Figure 1: Coronal postcontrast computed tomography image, delayed scan shows encapsulated lesion in the lower abdomen with multiple bony structures within with dilated pelvicalyceal system and ureters on both the sides

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Figure 2: Magnetic resonance imaging T2-weighted sagittal section shows well-defined lesion in pelvis posterior and separate from the uterus

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Magnetic resonance imaging (MRI) study of abdomen and pelvis largely confirmed the CT findings did not show any soft tissue organs within and showed right ovary in close proximity to the lesion and uterus was seen separate from the lesion [Figure 2].

Laparotomy was done and well-encapsulated, macerated fetus was removed [Figure 3]. During bowel adhesiolysis, sigmoid colon was torn which was closed, and ileostomy was done. Uterus and both the ovaries were preserved as they were uninvolved.
Figure 3: Postoperative picture of multiple fetal bones

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   Discussion Top


Abdominal pregnancy mostly occurs due to rupture of tubal or ovarian ectopic pregnancy into the abdominal cavity. Both fetal and maternal prognosis is poor due to scarcity of blood supply to the fetus and intra-abdominal hemorrhages and sepsis in mother. If the placenta gets attached to the organ with avid blood supply, successful fetal outcome may be seen. The conditions which are essential for the formation of lithopedion are survival of the fetus for more than 3 months, sterile fetus, and failure of detection and presence of the condition suitable for calcium deposition.[4]

The incidence of abdominal pregnancy is related to the frequency of ectopic gestation in the population, educational and socioeconomic status of the patient, availability of health care services and their utilization.[5] Risk factors for this ectopic gestation include pelvic inflammatory diseases, endometriosis, previous ectopic pregnancies, and congenital tubal/uterine anomalies.[6],[7] In our case, patient's lack of education, low socioeconomic status, and negligence toward available health care system resulted in late presentation and complications. These are major issues in developing countries like India.

Clinical presentations in abdominal pregnancy are like tubal ectopic in the first trimester. As pregnancy advances, less symptomatology makes suspicion unlikely which is the probable cause of retention of the dead fetus for a long duration. In such cases, patient presents with lower abdominal pain, constipation, urinary complaints (as in our case) resulting from pressure effect. Diagnosis of these cases is rare on clinical grounds alone. Mostly, the cases are diagnosed on imaging done for the symptoms of the patients resulting from mass effect. Radiograph shows fetal parts surrounded by the calcified rim in the abdomen. Ultrasound appearances are nonspecific and show well-defined lesion showing hyperechoic areas with posterior acoustic shadowing.[2] CT scan and MRI are the imaging modality to diagnose which show multiple fetal skeleton embedded in a sac which may or may not be calcified. Relationship and invasion with adjacent organs are well documented by CT and MRI, the understanding of which is necessary prior to the intervention.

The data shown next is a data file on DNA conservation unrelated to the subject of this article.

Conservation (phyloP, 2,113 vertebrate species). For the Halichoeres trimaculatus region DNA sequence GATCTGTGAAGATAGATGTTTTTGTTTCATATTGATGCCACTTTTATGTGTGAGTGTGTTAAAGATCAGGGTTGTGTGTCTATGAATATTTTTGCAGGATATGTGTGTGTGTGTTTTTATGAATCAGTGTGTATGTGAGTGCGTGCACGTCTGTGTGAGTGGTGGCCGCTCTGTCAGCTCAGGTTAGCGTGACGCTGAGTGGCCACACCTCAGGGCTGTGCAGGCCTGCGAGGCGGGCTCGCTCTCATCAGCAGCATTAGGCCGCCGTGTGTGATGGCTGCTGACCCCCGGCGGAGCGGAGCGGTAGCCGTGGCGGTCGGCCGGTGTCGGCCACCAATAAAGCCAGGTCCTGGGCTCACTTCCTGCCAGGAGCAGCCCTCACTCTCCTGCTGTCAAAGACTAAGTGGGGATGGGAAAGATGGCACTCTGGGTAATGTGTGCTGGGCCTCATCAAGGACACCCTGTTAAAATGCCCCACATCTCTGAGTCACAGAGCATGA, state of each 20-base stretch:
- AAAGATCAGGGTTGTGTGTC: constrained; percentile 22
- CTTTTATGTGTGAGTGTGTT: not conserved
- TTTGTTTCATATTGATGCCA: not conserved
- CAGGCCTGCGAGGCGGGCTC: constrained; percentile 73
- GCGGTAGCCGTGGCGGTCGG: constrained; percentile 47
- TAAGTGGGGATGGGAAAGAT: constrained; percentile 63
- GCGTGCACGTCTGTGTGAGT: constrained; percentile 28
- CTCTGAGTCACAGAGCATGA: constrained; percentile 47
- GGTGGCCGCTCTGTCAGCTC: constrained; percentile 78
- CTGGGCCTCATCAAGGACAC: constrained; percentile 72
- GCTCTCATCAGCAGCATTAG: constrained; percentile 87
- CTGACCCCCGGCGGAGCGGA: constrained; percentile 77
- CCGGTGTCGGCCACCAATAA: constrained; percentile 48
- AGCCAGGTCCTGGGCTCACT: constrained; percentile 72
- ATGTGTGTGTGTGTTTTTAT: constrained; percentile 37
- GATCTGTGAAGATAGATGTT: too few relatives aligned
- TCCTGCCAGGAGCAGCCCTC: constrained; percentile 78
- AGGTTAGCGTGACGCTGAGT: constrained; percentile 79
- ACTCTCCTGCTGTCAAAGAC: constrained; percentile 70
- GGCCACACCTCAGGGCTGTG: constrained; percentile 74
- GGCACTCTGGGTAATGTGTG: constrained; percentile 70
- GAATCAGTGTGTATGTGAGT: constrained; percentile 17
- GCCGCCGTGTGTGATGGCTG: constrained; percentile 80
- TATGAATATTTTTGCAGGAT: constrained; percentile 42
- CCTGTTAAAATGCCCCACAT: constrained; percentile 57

D'Aunoy and King [8] have suggested four possibilities which an abdominal fetus may undergo if not removed:

  • Skeletonization, where only the fetal bones remain while rest of the parts get absorbed, as seen in our case
  • Adipocere, where the soft parts are replaced by fatty acids, soaps, and salts of palmitic and stearic acids
  • Suppuration, where the fetus is destroyed due to infection. Sometimes abscess formation occurs which may rupture into the vagina, rectum, adjacent bowel, and fetal bones are passed through any of the body's orifices, including the mouth
  • Lithopedion Formation occurs if the fetus remains sterile and infiltrated with calcium salts. Surrounding membrane also shows calcification.


Hallmark radiological picture differentiates it from other calcified lesion viz. ovarian neoplasm, myomas, inflammatory masses, teratoma or urinary tract, and bladder tumors.[3]

Surgical removal is a treatment option in all the cases.


   Conclusion Top


Advanced abdominal pregnancy retained for 36 years in a 60-year-old postmenopausal woman is a rare phenomenon. Imaging modalities particularly CT and MRI play a crucial role not only in diagnosing this condition but also establishing a relationship with adjacent organs which helps in surgical planning.

 
   References Top

1.
Costa SD, Presley J, Bastert G. Advanced abdominal pregnancy. Obstet Gynecol Surv 1991;46:515-25.  Back to cited text no. 1
    
2.
Irick MB, Kitsos CN, O'Leary JA. Therapeutic aspects in the management of a lithopedion. Am Surg 1970;36:232-4.  Back to cited text no. 2
    
3.
Ramakrishna Reddy G, Reddy KV, Reddy PV, Rama Rao BA, Vikram K. The lithopedion - An unusual case of an abdominal mass. Int J Recent Trends Sci Technol 2013;8:203-5.  Back to cited text no. 3
    
4.
Chang CM, Yu KJ, Lin JJ, Sheu MH, Chang CY. Lithopedion, report. Chin Med J (Taipei) 2001;64:369-72.  Back to cited text no. 4
    
5.
Santos-Dias A. Advanced abdominal pregnancy: Three cases with a review of the literature. S Afr Med J 1971;45:62-7.  Back to cited text no. 5
[PUBMED]    
6.
Costa SD, Presley J, Bastert G. Advanced abdominal pregnancy. Obstet Gynecol Surv 1991;46:515-25.  Back to cited text no. 6
    
7.
Daniel N, Bashir B, Ibrahim A, Swati S. A 26-year-old retained demised abdominal pregnancy presenting with umbilical fistula. Case Rep Obstet Gynecol 2014;2014:932525.  Back to cited text no. 7
    
8.
D'Aunoy R, King EL. Ibid. 1922;3:377.  Back to cited text no. 8
    


    Figures

  [Figure 1], [Figure 2], [Figure 3]